The North Shore is made up of several different communities. Seymour, with its relaxed vibe, charming shops and restaurants and, of course, endless list of recreational activities, has long appealed to families and outdoorsy types. Residents have access to excellent skiing, hiking, mountain biking, kayaking and paddle boarding all in their backyard.
The area of Seymour lies east of the City of North Vancouver. It’s defined by Seymour River and its canyon on the west, Deep Cove to the east, Burrard Inlet to the south, and the forests of Seymour Mountain to the north. The community encompasses Riverside, Seymour Heights, Blueridge, McCartney Woods, Windridge, Windsor Park, Northlands, Parkway, Parkgate, Indian River and Roche Point neighbourhoods.
Seymour is a highly-residential, low-density neighbourhood. Home ownership in the community is high and average family income in higher than in the District as a whole. As such, it’s mostly comprised of expensive single-family homes—often surrounded by trees, forested parks or located along the waterfront. When it comes to diversity in housing choices, Seymour falls short. The community lacks townhomes, condos and more affordable forms of housing that would meet the needs of those wanting to downsize, the missing middle and young families.
One new development is Seymour Village, a master-planned community from Takaya Developments and the Aquilini Group. Designed with contemporary, West Coast inspired architecture, Seymour Village features three and four bedroom townhomes that range in size from 1,851 to 2,043 square feet.
What to do
The biggest draw to the community is Mount Seymour, a family-owned local mountain. Mount Seymour offers skiing and snowboarding in the winter months within an 81-hectare controlled recreation area—and 14 hiking trails of varying lengths and difficulty for the rest of the year. With its forests and snowy slopes, Mount Seymour is often used as a filming location, like the Twilight Saga and Stargate SG-1.
The area also boasts two major golf courses: Northlands and Seymour Golf and Country Club.
Did you know? During the 1930s, people started to build cabins on Mount Seymour—at one point there were about 200 on the mountain! Stays in the cabins would cost 10 cents per person during the week or 25 cents on weekends.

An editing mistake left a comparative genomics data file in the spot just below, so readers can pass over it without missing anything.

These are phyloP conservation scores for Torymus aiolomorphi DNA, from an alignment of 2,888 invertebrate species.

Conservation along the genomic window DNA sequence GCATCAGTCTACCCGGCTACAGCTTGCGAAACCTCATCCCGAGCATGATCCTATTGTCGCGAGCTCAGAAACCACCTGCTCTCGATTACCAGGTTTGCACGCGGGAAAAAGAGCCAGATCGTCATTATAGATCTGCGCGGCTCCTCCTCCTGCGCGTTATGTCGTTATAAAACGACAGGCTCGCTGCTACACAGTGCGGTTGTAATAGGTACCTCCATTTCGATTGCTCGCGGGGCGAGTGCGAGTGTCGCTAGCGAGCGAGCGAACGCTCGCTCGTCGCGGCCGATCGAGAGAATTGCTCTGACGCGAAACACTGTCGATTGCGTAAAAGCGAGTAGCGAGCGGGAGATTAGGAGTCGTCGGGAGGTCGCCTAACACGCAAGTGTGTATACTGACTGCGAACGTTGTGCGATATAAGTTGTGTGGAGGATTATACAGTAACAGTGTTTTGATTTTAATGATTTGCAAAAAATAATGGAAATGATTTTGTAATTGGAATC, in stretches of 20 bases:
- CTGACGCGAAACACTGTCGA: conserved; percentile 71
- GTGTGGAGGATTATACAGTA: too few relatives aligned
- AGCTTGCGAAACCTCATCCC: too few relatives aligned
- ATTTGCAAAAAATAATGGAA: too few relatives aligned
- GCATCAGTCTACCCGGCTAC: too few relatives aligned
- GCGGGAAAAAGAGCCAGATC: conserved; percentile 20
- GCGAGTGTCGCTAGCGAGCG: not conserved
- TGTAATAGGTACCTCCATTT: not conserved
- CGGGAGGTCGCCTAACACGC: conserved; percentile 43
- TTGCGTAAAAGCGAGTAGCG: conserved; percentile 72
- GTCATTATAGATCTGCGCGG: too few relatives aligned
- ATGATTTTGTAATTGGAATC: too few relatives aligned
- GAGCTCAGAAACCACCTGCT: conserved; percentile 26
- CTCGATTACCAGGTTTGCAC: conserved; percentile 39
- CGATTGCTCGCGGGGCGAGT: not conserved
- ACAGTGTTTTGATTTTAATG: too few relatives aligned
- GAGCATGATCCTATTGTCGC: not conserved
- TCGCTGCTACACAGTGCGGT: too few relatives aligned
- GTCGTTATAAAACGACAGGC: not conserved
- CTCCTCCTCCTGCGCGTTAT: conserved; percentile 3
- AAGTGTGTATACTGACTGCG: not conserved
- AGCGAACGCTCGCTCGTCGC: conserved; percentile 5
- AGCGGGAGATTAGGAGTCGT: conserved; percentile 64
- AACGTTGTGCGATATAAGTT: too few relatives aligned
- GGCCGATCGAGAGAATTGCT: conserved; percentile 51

The North Shore is known as being a major traffic hotspots in Vancouver. Most people rely on their car to get to shops and services, resulting in congestion and delays on roads and bridges that are heavily used—including Dollarton Highway and Mount Seymour Parkway.
In January of 2018, a steering committee made up of elected officials and a TransLink representative was formed to lead the Integrated North Shore Transportation Planning Project. It founds that challenges like the lack of affordable housing to support a local workforce, abundance of single-family residential areas, a constrained road network, and capacity limitations imposed by the two bridges create unique transportation impacts for the North Shore.
Located at the foot of Mount Seymour, Deep Cove is a picturesque waterfront community with an irresistible laid-back vibe. Like Seymour, Deep Cove has it all: forests, mountains, the oceans, a beach, hiking, stunning views, and a wide selection of charming shop fronts. Deep Cove’s only downside is its popularity in the summer months—when people from surrounding areas flock to the community.
Deep Cove is the easternmost neighbourhood in the District of North Vancouver. It’s bounded by the Seymour community to the west, the waters of Burrard Inlet and Indian Arm, and the wilderness forests of the North Shore mountains.
Deep Cove was once a popular summer resort location for Vancouver residents in the 1910s. Today, the housing serves as a reminder of this history. Most of the real estate market in Deep Cove is made up of detached houses—usually in the form of older cottages, character homes and quaint bungalows. There are also many contemporary luxury waterfront properties in the area, boasting spectacular views. While the condo and townhouse market is limited, some can be found near the heart of the village.
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Deep Cove has a unique blend of cultural and recreational activities—a theatre, art gallery and cultural centre are located on its main street among the shops, cafes and restaurants. A few favourites among locals and visitors alike are Honey Doughnuts, Café Orso and Arms Reach Bistro.
Quarry Rock is one of the city’s most popular hiking trails. The downside is that the area becomes flooded with tourists and visitors the summer months—a problem so acute that new measures were added to restrict the number of people who can hike it at a given time. Park Rangers are also on site all summer, monitoring parking availability and trail access, and tweeting regular status updates.
The tranquil waters of the Indian Arm—a 18-kilometre fjord that extends north from Burrard inlet in Vancouver—make Deep Cove a popular place for boating, kayaking, canoeing and scuba diving.
Did you know? Deep Cove maintains a no-plastics policy. In May of 2018, it officially said goodbye to plastic straws—becoming the first city community in Metro Vancouver to do so.
Deep Cove, at the farthest eastern end of North Vancouver, is a bit out of the way for getting around. However buses do run regularly in and out of the community, and Highway One is just 10-minutes away.
We hope you enjoyed this snapshot of Seymour & Deep Cove! Please reach out to us if you have any questions.